In a small-scale study, researchers have shown that algorithms can analyze brain scans to determine whether an individual has suicidal thoughts. During the study, the University of Pittsburgh and Carnegie Mellon University scientists mentioned words like "death," "trouble," and "carefree" to individuals undergoing fMRI scans of their brains. Apparently those kinds of words spur different brain activity in people who have suicidal thoughts compared to those who don't. The hope is that a better understanding of brain function in suicidal people could lead to better tests to assess risk of suicide and improved psychotherapy. From IEEE Spectrum:
For the study, the researchers recruited 34 volunteers between the ages of 18 and 30—half of them at risk, and the other half not at risk, of suicide. They showed the participants a series of words related to positive and negative facets of life, or words related to suicide, and asked them to think about those words.
Then the researchers recorded, with fMRI, the cerebral blood flow in the volunteers as they thought about those words, and fed the data to the algorithms, indicating which volunteers were at risk of suicide and which weren’t. The algorithms then learned what the neural signatures in the brain of a suicidal person tend to look like.
Then they tested the algorithms by giving them new neural signatures to see how well they could predict, based on learning from other subjects, whether someone was suicidal or not. The classifier did it with 91% accuracy. Separately, the classifier was able to identify, with 94% accuracy, which volunteers had actually made an attempt at suicide, versus having only thought about it.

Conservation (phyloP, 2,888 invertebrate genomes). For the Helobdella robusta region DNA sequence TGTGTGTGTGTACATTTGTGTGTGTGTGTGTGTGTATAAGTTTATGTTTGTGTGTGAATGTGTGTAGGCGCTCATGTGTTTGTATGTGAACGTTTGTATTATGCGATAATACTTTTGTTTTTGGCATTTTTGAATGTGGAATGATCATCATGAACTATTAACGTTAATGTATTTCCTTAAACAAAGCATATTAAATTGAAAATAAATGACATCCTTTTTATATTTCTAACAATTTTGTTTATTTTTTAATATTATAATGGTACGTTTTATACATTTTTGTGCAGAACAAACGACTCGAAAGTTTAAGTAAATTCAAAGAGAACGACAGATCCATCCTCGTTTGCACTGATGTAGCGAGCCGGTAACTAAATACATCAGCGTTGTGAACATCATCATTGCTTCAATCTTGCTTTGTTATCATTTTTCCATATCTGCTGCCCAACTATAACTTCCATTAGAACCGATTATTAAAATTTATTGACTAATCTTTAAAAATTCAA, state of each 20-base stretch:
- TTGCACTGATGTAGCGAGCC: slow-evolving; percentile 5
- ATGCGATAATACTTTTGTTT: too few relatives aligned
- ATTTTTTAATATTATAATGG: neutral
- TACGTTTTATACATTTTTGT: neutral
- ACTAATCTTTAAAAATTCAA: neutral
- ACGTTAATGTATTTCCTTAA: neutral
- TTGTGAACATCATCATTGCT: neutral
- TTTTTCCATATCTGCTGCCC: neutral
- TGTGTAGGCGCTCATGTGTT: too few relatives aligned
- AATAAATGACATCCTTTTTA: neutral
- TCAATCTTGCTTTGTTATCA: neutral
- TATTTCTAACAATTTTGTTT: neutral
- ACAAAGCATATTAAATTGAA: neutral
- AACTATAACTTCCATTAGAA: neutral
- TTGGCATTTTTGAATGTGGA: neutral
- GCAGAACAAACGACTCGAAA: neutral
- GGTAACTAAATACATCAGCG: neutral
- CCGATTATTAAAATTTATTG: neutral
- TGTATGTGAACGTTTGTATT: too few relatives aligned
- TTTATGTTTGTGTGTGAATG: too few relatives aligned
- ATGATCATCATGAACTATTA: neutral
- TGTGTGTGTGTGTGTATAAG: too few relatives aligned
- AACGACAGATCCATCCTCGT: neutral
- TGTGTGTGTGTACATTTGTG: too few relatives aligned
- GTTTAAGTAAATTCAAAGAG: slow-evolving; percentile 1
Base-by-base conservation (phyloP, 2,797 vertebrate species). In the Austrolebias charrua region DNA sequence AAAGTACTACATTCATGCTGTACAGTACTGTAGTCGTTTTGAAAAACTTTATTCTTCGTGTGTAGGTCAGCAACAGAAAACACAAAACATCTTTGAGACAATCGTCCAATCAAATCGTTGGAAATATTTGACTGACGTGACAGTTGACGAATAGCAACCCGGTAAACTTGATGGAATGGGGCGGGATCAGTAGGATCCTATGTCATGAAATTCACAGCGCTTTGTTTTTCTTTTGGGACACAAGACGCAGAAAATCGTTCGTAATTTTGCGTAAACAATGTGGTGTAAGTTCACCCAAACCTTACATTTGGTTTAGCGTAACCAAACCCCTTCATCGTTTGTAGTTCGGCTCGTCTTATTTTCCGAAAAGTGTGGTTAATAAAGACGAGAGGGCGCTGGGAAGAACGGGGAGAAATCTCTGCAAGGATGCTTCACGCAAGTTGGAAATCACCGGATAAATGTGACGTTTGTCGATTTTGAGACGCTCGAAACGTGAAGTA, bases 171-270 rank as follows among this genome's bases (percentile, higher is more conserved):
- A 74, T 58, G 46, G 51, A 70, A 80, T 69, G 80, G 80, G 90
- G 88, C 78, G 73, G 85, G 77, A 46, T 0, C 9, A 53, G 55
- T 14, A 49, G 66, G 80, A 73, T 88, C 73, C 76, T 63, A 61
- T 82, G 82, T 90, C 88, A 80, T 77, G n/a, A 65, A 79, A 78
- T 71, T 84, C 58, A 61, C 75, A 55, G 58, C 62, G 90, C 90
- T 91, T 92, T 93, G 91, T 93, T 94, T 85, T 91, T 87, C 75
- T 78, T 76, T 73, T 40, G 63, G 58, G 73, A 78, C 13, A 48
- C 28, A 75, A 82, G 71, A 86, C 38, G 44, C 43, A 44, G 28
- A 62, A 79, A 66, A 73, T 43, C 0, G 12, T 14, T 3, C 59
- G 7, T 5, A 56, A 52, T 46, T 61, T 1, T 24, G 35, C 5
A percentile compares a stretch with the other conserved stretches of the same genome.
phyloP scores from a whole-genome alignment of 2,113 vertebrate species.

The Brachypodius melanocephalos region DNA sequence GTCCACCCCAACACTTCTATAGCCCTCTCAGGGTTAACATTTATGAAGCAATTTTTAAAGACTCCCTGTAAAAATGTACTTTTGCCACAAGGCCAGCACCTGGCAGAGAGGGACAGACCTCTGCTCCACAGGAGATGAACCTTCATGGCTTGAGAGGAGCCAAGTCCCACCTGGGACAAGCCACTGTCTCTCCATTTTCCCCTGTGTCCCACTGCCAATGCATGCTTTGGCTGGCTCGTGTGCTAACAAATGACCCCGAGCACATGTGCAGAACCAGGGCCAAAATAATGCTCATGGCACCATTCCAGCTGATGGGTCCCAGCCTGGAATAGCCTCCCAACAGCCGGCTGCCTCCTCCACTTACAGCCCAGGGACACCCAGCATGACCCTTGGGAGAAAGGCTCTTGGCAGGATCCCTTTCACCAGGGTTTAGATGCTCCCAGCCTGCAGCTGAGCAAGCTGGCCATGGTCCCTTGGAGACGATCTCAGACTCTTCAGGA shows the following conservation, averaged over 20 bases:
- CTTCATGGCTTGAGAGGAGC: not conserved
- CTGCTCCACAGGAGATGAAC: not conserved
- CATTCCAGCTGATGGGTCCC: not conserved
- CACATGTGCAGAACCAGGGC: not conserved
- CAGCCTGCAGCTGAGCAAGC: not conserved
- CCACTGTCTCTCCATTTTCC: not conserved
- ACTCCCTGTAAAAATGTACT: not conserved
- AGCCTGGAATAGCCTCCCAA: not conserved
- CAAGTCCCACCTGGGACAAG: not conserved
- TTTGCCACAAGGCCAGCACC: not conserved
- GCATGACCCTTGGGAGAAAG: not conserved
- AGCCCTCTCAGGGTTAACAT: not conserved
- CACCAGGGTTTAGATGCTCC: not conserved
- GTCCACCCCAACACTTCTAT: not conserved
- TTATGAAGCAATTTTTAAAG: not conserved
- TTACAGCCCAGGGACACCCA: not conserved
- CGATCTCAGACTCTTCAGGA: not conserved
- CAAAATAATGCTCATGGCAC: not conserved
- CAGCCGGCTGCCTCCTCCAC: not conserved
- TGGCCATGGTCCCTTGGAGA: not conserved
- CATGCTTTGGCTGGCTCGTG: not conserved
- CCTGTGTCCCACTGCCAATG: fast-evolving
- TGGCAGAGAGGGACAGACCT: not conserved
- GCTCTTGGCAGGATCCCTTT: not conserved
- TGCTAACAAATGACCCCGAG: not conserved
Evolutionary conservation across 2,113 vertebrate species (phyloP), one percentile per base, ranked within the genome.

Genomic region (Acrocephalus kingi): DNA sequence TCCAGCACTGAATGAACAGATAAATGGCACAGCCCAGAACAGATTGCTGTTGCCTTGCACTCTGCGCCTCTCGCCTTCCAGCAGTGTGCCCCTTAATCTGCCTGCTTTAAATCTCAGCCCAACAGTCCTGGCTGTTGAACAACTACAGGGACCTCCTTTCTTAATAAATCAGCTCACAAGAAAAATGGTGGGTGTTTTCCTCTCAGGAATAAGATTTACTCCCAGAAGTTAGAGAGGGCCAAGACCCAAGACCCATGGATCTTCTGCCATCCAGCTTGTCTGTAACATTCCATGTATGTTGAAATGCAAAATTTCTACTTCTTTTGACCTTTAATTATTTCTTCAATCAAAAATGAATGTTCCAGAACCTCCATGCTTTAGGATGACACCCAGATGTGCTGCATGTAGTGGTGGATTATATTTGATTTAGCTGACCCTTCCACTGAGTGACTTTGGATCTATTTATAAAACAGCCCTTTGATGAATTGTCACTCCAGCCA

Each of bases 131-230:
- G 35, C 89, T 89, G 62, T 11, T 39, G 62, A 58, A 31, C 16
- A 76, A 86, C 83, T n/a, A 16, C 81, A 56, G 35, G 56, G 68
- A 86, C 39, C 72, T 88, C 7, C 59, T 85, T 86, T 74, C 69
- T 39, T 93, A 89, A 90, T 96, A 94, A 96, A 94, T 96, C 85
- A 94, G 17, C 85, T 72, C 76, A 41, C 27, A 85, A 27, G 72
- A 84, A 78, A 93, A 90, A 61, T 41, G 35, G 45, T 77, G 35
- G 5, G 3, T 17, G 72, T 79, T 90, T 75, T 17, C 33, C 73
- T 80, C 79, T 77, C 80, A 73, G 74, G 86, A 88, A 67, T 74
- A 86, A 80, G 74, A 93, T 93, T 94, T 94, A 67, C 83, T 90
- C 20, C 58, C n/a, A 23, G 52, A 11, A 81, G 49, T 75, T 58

"Machine learning of neural representations of suicide and emotion concepts identifies suicidal youth" (Nature Human Behavior)
The Community Microscope is a fully-funded, crowdfunded open source microscope hardware kit built around a digital camera: it costs $39 and snaps together in 15 minutes.
How did Twitter addict Jesse Singal become the anti-transgender spokesgoblin of his generation? When a Child Says She’s Trans continues his creepy fixation on gender-nonconforming minors. The “ex-trans” movement, similar to the discredited “ex-gay” movement, can always count on axe-grinding coverage that vastly over-represents their numbers and POV.
BeauHD, a Slashdot moderator, has Crohn's Disease, and he lives in an age of modern miracles, which means that he can have his small intestine surveyed by swallowing a tiny pill-sized camera, rather than having a scope threaded up his rectum or down his throat, or having his gut sliced open.
The Adobe Creative Cloud is home to a suite of editing tools today’s creatives count on to produce their content. Whether you’re an aspiring photographer, animator, or graphic designer, Adobe’s programs can help you in your creative pursuits, and with the Complete Adobe CC Training Bundle, you can come to grips with six of them for […]
Your pet might be photogenic, but getting them to stare long enough at your camera to snap that Instagram-worthy photo isn’t as simple as telling them to sit. Bribing your pets with their favorite treat, however, might just do the trick, and with the Adjustable Pet Selfie Smartphone Attachment, you can do just that while getting […]
The cybersecurity landscape is changing, and now one of the most effective ways to counter hacking threats is to employ another hacker against them. Commonly referred to as ethical hackers, these professionals use a cybercriminal’s tools against them, checking networks for vulnerabilities and patching them up before they can be exploited. The Certified Ethical Hacker Bootcamp […]